So, yesterday, there was some random poll asking Republican voters in Mississippi who they want to vote for for governor, and for president, and whether or not interracial marriage should be legal. Huh? The pollsters asked the question of everyone, and claim to be trying to get a sense of the kinds of people likely to want to vote for each candidate, but have only released the Republican results so far. Now, my objections to the sensationalism, research methods, and feeding of the politico-media election frenzy machine aside (it's April and you're trying to generate a scandal poll? really?!), what I'd like to talk about for a second are the reactions to the results. Commenters were shocked (shocked, I say!). Agencies reposted it. Adam Serwer describes the results startling, and points out that the younger generations ideals do seem to be shifting. I think the latter point is an important one, but have to disagree on the former. We are startled by something when it is unexpected. Shock carries, to my mind, that same element of surprise with its outrage. 46% of a random sample of Republican voters in Mississippi says interracial marriage should be illegal, and people are shocked? Maybe, but only if you're shocked, that the number's not higher. IT'S MISSISSIPPI, FOOLS! Why is anyone shocked that almost half of a sampling of conservative voters -- hell, *any* voters in Mississippi -- is racist?!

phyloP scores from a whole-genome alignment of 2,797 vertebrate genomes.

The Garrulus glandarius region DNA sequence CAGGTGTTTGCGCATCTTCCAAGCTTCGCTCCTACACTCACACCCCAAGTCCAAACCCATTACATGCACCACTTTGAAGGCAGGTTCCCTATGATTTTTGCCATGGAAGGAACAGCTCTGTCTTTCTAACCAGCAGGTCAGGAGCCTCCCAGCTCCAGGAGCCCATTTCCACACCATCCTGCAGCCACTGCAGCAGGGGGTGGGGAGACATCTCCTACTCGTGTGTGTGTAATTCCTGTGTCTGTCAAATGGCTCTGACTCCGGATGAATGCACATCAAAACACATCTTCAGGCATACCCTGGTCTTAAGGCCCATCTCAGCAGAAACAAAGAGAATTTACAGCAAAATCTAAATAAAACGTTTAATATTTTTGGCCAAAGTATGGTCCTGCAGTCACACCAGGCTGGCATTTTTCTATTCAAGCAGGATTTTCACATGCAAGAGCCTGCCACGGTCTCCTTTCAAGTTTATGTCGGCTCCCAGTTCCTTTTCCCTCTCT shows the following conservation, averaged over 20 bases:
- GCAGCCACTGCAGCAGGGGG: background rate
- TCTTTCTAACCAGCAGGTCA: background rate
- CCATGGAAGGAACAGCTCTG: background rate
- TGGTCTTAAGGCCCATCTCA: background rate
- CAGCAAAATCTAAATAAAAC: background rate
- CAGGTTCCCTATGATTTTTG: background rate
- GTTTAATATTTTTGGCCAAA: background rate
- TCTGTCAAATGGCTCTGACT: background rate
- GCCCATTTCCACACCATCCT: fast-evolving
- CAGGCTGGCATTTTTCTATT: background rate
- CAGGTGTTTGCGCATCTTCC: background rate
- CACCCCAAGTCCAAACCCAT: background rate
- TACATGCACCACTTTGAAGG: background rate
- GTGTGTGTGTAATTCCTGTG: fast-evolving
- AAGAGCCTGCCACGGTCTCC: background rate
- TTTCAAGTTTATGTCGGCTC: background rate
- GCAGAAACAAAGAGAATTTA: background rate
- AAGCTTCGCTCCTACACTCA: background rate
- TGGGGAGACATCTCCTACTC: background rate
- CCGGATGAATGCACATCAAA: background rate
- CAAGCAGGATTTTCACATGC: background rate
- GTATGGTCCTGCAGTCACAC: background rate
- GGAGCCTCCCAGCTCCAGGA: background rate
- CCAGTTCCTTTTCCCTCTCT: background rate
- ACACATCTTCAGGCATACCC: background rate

Racism in Mississippi isn't a news item, especially in a random sampling of conservative voters. It's a Thursday.